Tracy Rubert


Film Noir

When your husband leaves town on business, you take a long hot soak in the tub. You put on a pair of old sweats, make yourself a Brie omelette and open the bottle of wine he’s been saving for your anniversary. You watch a video he would not care to see, a foreign film shot half in London and half in Paris.

The wine is well-balanced and dry. The film starts out slow but the cinematography compensates for a weak plot. When the heroine, Elizabeth, sells all her possessions and moves to Paris, it gets better. She sees a tall man in a cafe wearing a tight, white tee-shirt and black boots. A sexy, James Dean-esque American. When he saunters to her table, you cough up a chunk of Brie. You stare incredulously as he introduces himself to her. His voice is as familiar to you as the breath you’re trying to catch.

“You’re English?” he says.

“Yes,” Elizabeth answers.

“Here on business--or pleasure?”

“I live here,” Elizabeth says. “And you?”


He continues speaking as the camera moves in for a close up. Your pulse pounds in your ears as you grab the remote control and push pause. The image blurs. His mouth is wide open, mid-sentence and his eyes are in mid-blink. You let the film play and watch him act a scene he first acted with you. Smirking, he shakes a cigarette from a pack, lowers his jean-clad ass onto the bistro chair. He runs a hand through his hair-- you notice it’s past his shoulders now--and, delivering a witticism, looks up through his lashes at Elizabeth. His voice is in your ear all over again. You stare at the vein that divides his forehead, the circular scar on his cheek from when he fell off a rope swing in sixth grade, the wide lower lip that curls under and quivers when he lies.

You forward to the credits. Though there is no doubt that it’s really him, you need to be sure, like viewing an open casket at a funeral. When you see his name you rewind the tape, take a swig of wine and think about the ugly, mottled carpet in the one bedroom apartment you shared with him in Echo Park. You feel bitter remembering how you bought all the furniture yourself with your tip money, how he wouldn’t even commit to owning a lamp together. He was not the first man you’d slept with, but the first that mattered. He was the first to play the right games, the first not to need you.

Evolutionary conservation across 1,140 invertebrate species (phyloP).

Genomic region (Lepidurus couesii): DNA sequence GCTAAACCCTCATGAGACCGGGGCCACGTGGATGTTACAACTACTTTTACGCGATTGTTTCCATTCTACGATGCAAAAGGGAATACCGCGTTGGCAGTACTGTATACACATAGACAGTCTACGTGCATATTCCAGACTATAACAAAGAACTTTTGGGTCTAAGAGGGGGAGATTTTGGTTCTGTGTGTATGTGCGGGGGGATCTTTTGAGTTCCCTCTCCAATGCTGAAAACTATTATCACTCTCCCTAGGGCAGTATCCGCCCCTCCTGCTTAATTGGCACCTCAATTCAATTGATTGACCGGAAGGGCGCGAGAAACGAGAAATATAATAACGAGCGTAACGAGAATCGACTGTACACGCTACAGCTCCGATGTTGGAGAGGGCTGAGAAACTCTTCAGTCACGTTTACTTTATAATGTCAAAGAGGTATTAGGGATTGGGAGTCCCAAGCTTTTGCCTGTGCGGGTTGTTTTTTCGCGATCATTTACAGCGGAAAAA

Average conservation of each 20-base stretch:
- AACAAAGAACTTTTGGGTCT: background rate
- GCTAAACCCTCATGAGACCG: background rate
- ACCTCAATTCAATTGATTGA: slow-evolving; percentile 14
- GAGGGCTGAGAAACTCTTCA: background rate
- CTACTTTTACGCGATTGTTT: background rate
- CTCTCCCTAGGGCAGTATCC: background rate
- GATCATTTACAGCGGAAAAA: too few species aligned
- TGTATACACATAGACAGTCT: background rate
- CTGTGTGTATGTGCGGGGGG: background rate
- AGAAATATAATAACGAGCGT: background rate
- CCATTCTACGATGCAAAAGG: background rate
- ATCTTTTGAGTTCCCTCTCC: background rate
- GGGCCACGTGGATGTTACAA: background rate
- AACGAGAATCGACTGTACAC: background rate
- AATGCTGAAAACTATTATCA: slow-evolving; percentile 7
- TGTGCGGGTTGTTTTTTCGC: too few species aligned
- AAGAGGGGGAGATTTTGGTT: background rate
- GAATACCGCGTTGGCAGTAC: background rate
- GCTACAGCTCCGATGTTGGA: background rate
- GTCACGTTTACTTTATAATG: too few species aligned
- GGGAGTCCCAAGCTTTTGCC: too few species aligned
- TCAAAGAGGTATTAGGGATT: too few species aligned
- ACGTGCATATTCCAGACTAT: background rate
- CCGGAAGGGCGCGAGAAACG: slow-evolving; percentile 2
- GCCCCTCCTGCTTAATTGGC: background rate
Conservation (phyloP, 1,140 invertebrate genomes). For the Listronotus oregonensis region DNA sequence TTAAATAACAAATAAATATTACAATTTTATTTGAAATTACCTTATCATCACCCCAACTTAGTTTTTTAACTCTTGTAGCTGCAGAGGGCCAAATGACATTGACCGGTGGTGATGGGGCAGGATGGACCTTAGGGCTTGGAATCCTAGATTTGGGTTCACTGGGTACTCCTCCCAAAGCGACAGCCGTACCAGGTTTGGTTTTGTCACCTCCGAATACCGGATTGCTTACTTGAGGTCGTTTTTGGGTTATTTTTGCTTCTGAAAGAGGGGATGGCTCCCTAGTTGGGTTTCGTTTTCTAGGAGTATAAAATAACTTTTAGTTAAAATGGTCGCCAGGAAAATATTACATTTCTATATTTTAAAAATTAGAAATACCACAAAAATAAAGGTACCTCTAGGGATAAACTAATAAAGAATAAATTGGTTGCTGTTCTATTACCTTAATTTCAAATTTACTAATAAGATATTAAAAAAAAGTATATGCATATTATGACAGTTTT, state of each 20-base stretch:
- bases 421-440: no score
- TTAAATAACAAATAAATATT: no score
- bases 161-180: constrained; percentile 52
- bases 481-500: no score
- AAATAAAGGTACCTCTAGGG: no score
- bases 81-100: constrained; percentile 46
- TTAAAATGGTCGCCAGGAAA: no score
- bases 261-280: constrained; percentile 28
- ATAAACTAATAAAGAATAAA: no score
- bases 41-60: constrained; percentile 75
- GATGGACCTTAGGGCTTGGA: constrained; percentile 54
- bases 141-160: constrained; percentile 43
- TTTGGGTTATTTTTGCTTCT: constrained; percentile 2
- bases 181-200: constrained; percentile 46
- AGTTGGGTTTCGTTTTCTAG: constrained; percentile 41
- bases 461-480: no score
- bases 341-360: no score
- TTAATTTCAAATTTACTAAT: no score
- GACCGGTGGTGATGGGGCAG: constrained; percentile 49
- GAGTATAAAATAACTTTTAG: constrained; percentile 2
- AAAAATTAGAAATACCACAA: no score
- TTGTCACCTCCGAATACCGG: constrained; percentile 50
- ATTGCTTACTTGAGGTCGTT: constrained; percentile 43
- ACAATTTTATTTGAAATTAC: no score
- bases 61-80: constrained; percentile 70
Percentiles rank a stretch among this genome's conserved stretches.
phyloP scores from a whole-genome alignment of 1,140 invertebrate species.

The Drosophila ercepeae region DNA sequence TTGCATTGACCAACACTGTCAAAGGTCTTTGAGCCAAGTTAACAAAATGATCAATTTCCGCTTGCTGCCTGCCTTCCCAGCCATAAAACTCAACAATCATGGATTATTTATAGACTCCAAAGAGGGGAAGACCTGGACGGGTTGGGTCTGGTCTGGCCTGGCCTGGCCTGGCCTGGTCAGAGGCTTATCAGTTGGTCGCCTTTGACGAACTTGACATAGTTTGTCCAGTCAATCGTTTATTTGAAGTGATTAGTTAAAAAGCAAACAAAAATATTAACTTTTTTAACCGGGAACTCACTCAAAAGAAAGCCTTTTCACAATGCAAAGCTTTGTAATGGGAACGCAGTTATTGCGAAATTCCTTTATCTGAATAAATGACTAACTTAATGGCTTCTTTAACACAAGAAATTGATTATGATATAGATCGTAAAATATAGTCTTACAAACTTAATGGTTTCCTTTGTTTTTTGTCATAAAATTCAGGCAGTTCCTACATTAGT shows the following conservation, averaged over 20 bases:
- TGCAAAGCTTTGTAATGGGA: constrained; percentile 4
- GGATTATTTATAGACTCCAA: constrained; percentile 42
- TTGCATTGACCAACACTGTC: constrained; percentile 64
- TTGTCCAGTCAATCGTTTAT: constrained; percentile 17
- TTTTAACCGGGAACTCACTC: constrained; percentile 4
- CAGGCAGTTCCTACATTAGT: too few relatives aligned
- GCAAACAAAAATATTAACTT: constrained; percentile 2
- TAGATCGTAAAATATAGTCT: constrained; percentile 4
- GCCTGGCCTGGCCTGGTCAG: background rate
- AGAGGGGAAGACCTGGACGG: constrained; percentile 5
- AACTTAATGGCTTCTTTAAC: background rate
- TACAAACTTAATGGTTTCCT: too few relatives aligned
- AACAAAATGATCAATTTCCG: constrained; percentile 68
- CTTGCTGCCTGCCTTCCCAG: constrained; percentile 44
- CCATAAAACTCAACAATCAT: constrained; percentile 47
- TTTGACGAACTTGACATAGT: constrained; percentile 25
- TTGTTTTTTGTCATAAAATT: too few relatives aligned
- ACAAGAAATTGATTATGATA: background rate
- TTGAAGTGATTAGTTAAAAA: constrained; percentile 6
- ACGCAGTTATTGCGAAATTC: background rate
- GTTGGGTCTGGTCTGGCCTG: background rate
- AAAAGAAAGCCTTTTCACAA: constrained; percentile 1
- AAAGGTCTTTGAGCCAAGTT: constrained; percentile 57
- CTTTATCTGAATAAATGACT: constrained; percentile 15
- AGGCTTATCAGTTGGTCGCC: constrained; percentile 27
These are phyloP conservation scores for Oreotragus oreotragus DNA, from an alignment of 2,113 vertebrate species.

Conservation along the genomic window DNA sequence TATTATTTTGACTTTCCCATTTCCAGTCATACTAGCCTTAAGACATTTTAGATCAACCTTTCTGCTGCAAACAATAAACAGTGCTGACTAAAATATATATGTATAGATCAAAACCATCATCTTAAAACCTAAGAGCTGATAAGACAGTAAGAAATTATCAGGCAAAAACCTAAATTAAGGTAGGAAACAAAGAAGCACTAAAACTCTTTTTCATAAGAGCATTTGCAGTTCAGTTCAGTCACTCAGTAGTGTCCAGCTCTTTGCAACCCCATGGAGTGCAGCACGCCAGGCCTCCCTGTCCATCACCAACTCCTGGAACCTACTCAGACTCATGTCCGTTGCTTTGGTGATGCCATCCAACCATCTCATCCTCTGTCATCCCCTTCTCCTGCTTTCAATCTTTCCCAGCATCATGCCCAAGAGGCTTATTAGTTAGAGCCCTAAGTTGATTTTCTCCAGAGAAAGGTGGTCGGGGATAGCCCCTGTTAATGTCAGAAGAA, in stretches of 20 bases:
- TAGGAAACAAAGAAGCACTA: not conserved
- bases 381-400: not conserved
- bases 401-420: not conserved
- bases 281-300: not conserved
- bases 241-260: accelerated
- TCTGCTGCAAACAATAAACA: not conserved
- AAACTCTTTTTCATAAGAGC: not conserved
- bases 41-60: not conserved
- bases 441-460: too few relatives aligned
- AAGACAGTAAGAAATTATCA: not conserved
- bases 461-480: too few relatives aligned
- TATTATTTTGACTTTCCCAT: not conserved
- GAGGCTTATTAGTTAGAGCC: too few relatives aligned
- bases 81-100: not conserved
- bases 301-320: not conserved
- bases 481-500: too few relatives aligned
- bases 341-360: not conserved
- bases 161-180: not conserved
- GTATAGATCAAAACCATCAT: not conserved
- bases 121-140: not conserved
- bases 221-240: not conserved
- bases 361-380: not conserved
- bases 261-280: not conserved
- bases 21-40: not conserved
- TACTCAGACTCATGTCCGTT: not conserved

“You’re nothing but trouble,” Elizabeth says to him, voice lilting. She leans forward. The camera has a clear shot of her decolletage and so does he.

“I’ll make you happy like you’ve never been,” he says.

“I’m already happy.”

“Then you don’t know what happiness is.”

You remember that, like a lot of people who move to LA, he had talked about getting into the movies. He could dimple on queue. He could make an entire room full of people laugh and never notice his grammar was atrocious. You could tell that people pitied or even liked him because of it, that they could hear the hope of a disadvantaged boy in his rough words. You wish he still fixed cars for a living. You try to make yourself feel superior by thinking about the college degree you’ve earned since then, your intelligent and sensitive friends. The pristine Berber carpet under your feet.

You notice a gold stud he wears in his earlobe. You remember how he used to disappear for days, then come home with cash, clothes, nice watches, explanations that only someone who wanted to could find even remotely palpable. You knew better even then, but you felt reduced to the sum total of your hormones. He could make you shiver with a glance, weak with lust by whispering in your ear. Other women were the enemy. Jealous and primitive, you threw telephones and shoes in white hot rages you can’t even imagine feeling now. You tell yourself you are relieved you’ve had your consciousness raised since then, glad you’re married to a nice man. Glad that you have come to appreciate things like the Brie omelette that sits on the low Mission table in front of you, cold and congealed on a Wedgewood plate. Sometimes, but less and less often, you still feel a deep sense of shame for having been the sort of weak, masochistic girl over whom other women sit around shaking their heads.